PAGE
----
William Berczy

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William Berczy
William Berczy Self-portrait Florence 1783.jpg
Self-portrait, 1783
BornDecember 10, 1744
DiedFebruary 5, 1813(1813-02-05) (aged 68)
NationalityAustria - Canada
Other names
  • Johann Albrecht Ulrich Moll[1]
  • William Moll Berczy[2]
  • William Burksay[2]
Occupationdiplomat, artist, land speculator, architect
William Berczy, The family of Peter Leopold of Tuscany, 1781-1782, Galleria d'Arte moderna, Florence
William Berczy, The Woolsey Family (1809)

William Berczy (December 10, 1744 – February 5, 1813) was a German-born Upper Canada pioneer and painter. He is considered one of the co-founders of the Town of York, Upper Canada, now Toronto, Ontario, Canada.


Berczy was born in Wallerstein, Swabia, Electorate of Bavaria (part of the Holy Roman Empire and now in Germany) as a son of the Wirklicher Hofrat (Albrecht Theodor Moll) and Johanna Josepha Walpurga Moll (née Hefele). Berczy was originally named Johann Albrecht Ulrich Moll, but following marriage changed his name.

He studied at the Akademie der bildenden Künste in Vienna and at the University of Jena in Saxony. His early career was spent in several European countries, including Italy (meeting with Johann Wolfgang von Goethe in Florence) and England, where he exhibited at the Royal Academy.

In 1792 Berczy sailed for the Americas, settling in Philadelphia, then setting up a business in York, Upper Canada (now Toronto). A few years later, his work took him to Lower Canada (Quebec).

Berczy married, on November 1, 1785, Jeanne-Charlotte Berczy née Allamand (1760–1839) of Lausanne (canton of Bern, now - since 1803 - canton of Vaud), Switzerland. They had two sons, William Bent Berczy and Charles Albert Berczy. His son Charles Albert Berczy became the second postmaster of Toronto.

Berczy helped John Graves Simcoe establish a settlement north of York, which became the town of Markham.[3]

"William Berczy, co-founder of Toronto, along with his German Pioneers, cleared part of the townsite of York (Toronto), erected houses and a magazine, built 15 miles of Yonge street (Eglinton to Elgin Mills some without shoes) in addition to 30 miles of roads in Markham township and also cleared 24 miles of the Rouge river waterway for navigation."[4]

Berczy built homes in York and Markham, including Russell Abbey in York.

Berczy painted. His two best known pictures are a full-length portrait of the Mohawk chief Thayendanegea (Joseph Brant) (c. 1805)[5] and a group portrait of the Woolsey Family[6] (1809). Although best known for his portraits, he also carried out religious paintings and architectural work, including plans for Christ Church Cathedral in Montreal in 1803, and was a surveyor.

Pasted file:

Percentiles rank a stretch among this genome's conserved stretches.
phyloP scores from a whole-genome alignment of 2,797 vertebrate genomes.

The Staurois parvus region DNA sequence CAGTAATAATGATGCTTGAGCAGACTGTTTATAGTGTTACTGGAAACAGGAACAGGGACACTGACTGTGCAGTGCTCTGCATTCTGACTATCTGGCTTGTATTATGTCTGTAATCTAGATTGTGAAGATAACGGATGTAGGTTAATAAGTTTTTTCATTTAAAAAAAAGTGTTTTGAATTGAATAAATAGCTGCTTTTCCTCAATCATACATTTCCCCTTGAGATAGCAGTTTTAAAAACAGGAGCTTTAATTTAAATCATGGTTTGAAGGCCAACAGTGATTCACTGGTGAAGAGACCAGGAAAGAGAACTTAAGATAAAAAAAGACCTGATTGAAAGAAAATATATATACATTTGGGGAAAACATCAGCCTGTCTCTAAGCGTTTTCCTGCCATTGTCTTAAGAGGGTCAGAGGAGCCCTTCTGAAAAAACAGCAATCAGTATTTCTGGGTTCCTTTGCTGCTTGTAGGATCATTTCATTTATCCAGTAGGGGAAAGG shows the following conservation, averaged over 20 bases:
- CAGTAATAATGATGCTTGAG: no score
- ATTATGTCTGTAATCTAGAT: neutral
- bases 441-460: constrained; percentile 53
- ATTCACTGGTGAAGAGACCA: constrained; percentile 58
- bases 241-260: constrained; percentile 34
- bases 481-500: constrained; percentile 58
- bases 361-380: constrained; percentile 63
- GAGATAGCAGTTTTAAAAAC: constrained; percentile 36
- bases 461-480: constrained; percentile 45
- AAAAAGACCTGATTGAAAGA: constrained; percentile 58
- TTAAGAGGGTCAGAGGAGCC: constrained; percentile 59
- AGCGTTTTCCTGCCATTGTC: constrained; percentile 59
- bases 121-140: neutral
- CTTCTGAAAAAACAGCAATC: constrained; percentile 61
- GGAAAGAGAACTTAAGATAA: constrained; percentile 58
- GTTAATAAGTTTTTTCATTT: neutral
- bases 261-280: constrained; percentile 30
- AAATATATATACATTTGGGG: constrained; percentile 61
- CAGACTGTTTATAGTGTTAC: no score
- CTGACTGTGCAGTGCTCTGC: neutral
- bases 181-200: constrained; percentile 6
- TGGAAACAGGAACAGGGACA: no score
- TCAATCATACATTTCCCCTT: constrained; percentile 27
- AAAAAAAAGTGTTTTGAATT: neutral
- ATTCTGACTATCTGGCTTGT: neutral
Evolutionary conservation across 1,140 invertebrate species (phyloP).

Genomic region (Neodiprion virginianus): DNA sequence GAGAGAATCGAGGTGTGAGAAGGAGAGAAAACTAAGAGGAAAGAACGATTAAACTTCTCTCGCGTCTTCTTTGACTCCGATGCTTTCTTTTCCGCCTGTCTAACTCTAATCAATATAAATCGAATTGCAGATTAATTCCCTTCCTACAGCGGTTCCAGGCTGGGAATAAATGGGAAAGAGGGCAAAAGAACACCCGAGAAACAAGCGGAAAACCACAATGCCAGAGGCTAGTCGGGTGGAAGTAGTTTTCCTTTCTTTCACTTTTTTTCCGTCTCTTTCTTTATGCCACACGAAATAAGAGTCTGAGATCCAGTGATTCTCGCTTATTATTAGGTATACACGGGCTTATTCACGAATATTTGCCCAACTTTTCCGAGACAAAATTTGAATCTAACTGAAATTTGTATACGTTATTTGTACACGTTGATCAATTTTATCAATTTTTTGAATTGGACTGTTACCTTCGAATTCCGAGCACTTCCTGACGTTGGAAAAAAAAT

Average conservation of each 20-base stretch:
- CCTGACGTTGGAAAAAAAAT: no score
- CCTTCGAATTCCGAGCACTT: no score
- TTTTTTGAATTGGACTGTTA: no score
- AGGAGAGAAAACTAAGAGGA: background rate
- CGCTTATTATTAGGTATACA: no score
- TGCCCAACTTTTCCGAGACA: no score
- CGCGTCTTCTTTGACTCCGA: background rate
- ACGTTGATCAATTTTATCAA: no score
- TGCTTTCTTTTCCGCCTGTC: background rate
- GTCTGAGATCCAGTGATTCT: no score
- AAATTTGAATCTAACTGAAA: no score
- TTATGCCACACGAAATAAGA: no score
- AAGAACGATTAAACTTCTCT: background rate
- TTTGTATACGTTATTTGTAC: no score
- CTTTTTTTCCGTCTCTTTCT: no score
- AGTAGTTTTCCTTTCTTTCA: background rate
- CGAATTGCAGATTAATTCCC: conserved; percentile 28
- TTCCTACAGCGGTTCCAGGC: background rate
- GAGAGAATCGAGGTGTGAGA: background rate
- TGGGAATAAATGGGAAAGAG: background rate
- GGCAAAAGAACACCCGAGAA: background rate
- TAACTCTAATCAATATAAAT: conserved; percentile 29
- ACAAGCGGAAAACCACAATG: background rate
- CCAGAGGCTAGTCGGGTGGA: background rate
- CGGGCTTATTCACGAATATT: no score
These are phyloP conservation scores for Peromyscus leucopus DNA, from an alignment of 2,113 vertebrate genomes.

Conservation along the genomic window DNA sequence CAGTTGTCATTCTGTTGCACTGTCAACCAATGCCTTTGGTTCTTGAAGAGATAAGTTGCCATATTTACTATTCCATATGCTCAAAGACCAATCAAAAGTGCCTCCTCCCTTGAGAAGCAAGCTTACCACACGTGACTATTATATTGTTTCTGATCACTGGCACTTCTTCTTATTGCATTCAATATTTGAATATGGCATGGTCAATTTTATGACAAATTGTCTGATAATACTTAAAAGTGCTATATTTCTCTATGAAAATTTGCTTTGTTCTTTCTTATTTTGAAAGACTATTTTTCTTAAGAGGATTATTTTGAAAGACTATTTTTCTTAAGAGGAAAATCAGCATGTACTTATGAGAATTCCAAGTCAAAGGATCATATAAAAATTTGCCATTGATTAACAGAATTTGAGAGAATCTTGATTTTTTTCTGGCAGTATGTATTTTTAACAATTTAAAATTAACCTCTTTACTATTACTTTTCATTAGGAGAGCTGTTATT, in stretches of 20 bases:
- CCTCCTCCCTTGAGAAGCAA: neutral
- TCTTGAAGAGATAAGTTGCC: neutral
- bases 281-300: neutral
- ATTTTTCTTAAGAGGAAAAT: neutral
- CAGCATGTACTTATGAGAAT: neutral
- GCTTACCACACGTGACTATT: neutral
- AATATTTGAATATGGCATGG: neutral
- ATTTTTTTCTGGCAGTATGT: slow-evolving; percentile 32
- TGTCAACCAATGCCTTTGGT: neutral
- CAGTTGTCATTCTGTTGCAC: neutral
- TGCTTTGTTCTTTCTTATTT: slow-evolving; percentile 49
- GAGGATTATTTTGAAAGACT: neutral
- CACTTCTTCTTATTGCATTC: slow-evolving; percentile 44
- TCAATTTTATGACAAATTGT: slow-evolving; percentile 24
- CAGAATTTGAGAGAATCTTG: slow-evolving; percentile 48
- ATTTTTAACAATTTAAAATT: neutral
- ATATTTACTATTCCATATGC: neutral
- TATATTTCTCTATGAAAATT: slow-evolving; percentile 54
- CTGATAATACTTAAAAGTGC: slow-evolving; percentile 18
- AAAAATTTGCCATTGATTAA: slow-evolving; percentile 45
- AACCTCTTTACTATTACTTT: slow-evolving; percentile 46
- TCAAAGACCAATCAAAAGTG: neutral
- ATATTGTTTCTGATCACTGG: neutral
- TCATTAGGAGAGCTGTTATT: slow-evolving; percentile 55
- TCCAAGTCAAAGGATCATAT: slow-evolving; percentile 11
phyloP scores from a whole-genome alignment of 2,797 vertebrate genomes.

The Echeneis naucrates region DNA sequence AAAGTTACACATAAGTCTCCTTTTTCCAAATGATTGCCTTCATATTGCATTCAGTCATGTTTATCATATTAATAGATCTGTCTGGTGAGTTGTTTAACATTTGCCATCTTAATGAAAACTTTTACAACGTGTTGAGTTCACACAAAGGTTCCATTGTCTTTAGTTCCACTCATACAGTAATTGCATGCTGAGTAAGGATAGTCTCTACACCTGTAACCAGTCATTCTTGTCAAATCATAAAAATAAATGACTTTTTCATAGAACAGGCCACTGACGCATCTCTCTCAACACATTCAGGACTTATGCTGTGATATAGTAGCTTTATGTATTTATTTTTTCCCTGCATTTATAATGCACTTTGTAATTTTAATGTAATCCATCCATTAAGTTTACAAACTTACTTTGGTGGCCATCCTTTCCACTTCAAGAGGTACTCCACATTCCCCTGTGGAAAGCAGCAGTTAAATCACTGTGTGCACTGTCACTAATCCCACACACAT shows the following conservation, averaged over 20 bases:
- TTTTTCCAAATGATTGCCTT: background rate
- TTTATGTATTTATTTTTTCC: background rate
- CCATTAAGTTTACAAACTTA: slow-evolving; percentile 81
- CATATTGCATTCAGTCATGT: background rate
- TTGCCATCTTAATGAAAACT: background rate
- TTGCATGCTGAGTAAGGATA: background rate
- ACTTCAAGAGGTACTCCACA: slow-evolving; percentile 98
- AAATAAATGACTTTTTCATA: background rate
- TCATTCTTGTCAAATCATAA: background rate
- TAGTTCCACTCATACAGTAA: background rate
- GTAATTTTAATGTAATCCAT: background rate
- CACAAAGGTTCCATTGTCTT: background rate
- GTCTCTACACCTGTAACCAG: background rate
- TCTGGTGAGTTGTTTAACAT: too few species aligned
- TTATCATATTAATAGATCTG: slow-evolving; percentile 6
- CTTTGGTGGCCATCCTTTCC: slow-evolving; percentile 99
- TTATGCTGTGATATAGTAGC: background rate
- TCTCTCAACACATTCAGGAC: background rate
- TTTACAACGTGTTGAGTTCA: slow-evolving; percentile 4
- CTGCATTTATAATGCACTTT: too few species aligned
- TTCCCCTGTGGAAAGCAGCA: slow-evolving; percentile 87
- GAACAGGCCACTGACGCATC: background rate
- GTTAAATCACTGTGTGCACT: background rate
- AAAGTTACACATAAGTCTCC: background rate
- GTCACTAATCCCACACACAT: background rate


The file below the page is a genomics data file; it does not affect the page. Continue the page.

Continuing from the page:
Berczy travelled to New York City during the War of 1812 and was stranded when attempting to travel. He first stayed in Middlebury, Vermont with friends, then to Albany, New York then to New York City from which he planned to travel to England. He fell ill while in New York and died while in the care of friends. He was buried in an unmarked grave at Trinity Church as William Burksay.[2] His wife moved in with her son William and died on September 18, 1839 in Sainte-Mélanie, Lower Canada.[7] Berczy was also survived by his other son, Charles Albert Berczy.


An elementary school in central Markham is named William Berczy Public School in his honour.[8] The school, founded in 1967, has approximately 600 students in grades K-8. Current principal is Lindsey Rhamey. The Vice Principal is Alex Pasta. Also in honour of this founder, the then Town of Markham named one of its densely populated neighbourhoods after him, the Berczy Village. Berczy Creek is a tributary of the Rouge River in Markham. A bronze statue of Berczy will be situated in at Berczy Square, a park to be built at Berczy Village near Kennedy Road and 16th Avenue in Markham.[9][10][11] Within Berczy Village is William Berczy Settlement Historical Cemetery.

William Berczy Boulevard is a major road from Major Mackenzie Drive to 16th Avenue in Berczy Village, Berczy Gate is a short street near Highway 7 and Ninth Line and Berczy Creek Way is a short road near 16th Avenue and Warden Avenue in Markham. In Toronto a roadway called Leader Lane was renamed from Berczy Lane. There is also Berczy Street in Aurora running next to the train station.